To my surprise, even though over the years I have seen thousands of happy laser patients, the penetration of this great technology has never penetrated past two per cent. So here we still are in 2010 with optometry as strong as ever – and people are still too scared to have their eyes lasered. I have heard that this is because “it is too expensive”. I have heard that the technology is “still set to improve”. I have heard that “long-term effects are not known,” but the reality when you drill deep into it is most people choose not to have laser surgery because the fear of lying down on the surgical table is overwhelming.

This position was invaluable in experiencing ocular therapeutics first hand and with the help of the surgeons I designed and ran what I think was the first practical course in laser co-management in Australia.

In 2007 the first group of therapeutic optometrists started writing prescriptions but like optometrists in other states their prescriptions were not recognised under the very important Pharmaceutical Benefits Scheme (PBS). I investigated my rights as a potential prescriber, but was told that the two previous courses I did in 1991 and 1995 would not count – I would have to repeat the whole process again. Because there was not PBS authority I decided to wait.

Finally in 2008 therapeutics prescribed by optometrists was recognised in the PBS so it was time to do the course again.

The Benefit to Independent Optoms

Ocular therapeutics for independent optometrists is very important. There are a number of reasons such as:

  1. It will differentiate your practice from the corporates.
  2. It will invigorate your day at work.
  3. It will provide a new source of patients, who believe eye health management is important.
  4. It will help you to safely and conveniently service the eye health of the Australian public

With these thoughts I started the course again in July last year. To my amazement there were more than 70 candidates who had enrolled and from day one it was obvious that this course was superior and more complex than the previous courses I had completed. Not only was the didactic component more involved, but the assessment process has also proven to be challenging, but fair so far.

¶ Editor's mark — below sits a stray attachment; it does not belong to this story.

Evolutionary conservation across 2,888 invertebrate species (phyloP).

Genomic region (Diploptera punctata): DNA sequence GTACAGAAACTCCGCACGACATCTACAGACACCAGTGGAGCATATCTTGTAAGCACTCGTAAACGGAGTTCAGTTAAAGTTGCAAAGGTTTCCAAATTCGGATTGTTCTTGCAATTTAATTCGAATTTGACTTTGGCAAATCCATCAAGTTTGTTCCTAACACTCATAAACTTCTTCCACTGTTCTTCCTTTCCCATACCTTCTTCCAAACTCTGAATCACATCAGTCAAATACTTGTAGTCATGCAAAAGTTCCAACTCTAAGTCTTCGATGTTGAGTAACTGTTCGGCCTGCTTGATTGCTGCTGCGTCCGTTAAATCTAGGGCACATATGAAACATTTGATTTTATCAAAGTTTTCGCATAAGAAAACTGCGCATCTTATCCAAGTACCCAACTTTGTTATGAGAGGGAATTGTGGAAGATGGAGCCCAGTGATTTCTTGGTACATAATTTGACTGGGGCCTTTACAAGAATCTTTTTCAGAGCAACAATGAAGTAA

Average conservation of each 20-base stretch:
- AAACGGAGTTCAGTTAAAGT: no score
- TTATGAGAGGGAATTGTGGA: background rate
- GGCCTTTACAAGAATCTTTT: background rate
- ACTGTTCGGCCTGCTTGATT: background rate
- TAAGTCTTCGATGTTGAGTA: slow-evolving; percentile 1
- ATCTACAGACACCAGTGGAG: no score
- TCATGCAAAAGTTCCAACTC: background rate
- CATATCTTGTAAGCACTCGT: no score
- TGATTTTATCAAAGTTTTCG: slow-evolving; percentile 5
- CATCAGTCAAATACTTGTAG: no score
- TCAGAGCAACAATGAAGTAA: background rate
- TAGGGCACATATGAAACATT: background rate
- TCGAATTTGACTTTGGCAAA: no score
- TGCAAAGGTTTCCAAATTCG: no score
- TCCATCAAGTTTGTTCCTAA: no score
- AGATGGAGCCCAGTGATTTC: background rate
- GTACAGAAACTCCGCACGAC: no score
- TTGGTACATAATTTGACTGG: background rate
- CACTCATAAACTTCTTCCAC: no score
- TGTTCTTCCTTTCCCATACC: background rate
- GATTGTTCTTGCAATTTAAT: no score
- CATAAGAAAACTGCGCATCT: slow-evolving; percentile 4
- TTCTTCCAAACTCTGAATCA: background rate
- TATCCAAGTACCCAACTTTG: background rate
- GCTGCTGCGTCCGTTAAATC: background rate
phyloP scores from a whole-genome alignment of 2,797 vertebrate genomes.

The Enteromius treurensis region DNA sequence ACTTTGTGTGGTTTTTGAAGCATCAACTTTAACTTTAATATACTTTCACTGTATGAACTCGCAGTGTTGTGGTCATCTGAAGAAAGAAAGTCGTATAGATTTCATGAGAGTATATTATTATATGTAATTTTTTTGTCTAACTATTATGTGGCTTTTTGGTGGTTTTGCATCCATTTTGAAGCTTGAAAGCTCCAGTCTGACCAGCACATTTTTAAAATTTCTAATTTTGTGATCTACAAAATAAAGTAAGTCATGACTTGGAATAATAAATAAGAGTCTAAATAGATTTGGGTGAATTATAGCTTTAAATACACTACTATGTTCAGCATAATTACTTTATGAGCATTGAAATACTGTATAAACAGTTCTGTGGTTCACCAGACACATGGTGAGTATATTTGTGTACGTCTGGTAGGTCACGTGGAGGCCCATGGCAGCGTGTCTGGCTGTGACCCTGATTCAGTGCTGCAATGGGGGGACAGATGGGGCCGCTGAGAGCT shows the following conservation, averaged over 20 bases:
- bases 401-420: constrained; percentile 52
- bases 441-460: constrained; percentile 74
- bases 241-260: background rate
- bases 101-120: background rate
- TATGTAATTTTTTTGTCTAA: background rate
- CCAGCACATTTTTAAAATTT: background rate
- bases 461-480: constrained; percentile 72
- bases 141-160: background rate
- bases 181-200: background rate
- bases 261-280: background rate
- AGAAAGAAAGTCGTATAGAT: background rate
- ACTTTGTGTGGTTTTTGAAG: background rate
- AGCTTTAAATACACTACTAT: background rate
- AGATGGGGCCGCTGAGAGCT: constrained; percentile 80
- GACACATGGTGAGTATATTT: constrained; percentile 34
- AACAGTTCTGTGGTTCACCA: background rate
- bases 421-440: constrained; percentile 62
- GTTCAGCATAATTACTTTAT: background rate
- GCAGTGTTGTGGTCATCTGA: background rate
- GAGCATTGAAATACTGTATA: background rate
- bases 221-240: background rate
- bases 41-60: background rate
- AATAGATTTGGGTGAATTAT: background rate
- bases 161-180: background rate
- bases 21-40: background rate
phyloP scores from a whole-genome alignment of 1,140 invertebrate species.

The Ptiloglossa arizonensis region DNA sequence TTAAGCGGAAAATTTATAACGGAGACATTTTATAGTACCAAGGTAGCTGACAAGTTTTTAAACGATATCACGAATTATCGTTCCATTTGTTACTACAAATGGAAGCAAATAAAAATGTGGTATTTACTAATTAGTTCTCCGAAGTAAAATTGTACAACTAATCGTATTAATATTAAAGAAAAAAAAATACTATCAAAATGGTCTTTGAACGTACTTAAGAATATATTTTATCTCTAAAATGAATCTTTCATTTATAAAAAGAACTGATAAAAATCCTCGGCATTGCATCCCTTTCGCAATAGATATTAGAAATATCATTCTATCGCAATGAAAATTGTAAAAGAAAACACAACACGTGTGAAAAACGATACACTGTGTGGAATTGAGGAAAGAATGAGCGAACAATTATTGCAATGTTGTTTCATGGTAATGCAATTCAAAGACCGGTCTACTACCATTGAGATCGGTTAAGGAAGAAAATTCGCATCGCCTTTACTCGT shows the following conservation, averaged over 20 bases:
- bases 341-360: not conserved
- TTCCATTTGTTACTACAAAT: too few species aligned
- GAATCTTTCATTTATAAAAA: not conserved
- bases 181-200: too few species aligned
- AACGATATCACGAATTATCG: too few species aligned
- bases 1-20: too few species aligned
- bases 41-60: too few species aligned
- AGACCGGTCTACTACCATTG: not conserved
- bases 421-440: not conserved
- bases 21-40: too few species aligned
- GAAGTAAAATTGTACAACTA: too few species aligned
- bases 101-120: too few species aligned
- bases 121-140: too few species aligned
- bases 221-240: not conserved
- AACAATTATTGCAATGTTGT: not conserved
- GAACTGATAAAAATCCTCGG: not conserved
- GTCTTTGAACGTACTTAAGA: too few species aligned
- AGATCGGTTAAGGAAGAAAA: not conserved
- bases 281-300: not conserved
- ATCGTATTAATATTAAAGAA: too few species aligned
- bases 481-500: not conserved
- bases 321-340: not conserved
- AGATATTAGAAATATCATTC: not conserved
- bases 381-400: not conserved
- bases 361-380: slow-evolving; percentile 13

The examination consisted of 120 multiple choice questions plus six in-depth written questions all to be completed in three hours. Previous exams were just 120 multiple choice questions in the same time frame and even though I believe my knowledge in ocular therapeutics is quite reasonable, I was pushed to the limit to finish on time… In other words, this is no “Mickey Mouse” exam. Currently, we are still waiting for our marks and a pass means achieving at least 65 per cent.

Once the written exam is passed, the next stage is a 50 hour preceptorship at Hobart Eye Hospital and a local ophthalmologist. Having already worked in an ophthalmological environment I can attest to the importance of this. Using this experience, the therapeutic candidate will then write up three case reports that are referenced and are at a level that could be published in a peer reviewed journal.

If that is not enough, just as you think you have finished, you then have to front up for a 30 minute oral exam where anything that has been taught to date is fair game!

I have not experienced other courses conducted in other States, but I can say with certainty that Professor Fiona Stapleton and crew at the University of NSW have done a magnificent job in designing and delivering a course that will do optometry proud going into the future.

Just as importantly, this level of graduate will be able to safely and conveniently service the eye health of the Australian public. Just think of how the system used to work:

  • A patient would turn up with a red eye that needed treatment
  • Patient is referred to a GP
  • The GP in many cases was not confident in treating
  • Patient is then referred to the local ophthalmologist, who has to somehow squeeze the patient into their full schedule
  • Not only was this a waste of time for both the GP and the ophthalmologist, it was also a waste of time for the optometrist to write up and organise the referral and most importantly for the patient.

I’m thankful that times have changed. Everyone involved, including the taxpayer and more importantly the patient, will be better off with optometrists finally achieving therapeutic status.

If you are an optometrist considering ocular therapeutics; do yourself and your local community a favour and pounce on this opportunity.

Jim Kokkinakis BOptom FAAO ISCLS is a partner in The Eye Practice, a Sydney-based optometry practice specialising in the use of cutting-edge diagnostic technology including Retinal Digital Photography, Optical Coherence Tomography and Corneal Topography. To receive regular business tips, clinical pearls in ocular therapeutics, implementation of computers in an optometric setting and new product reviews subscribe to his monthly complimentary newsletter at www.kokkinakis.com.au.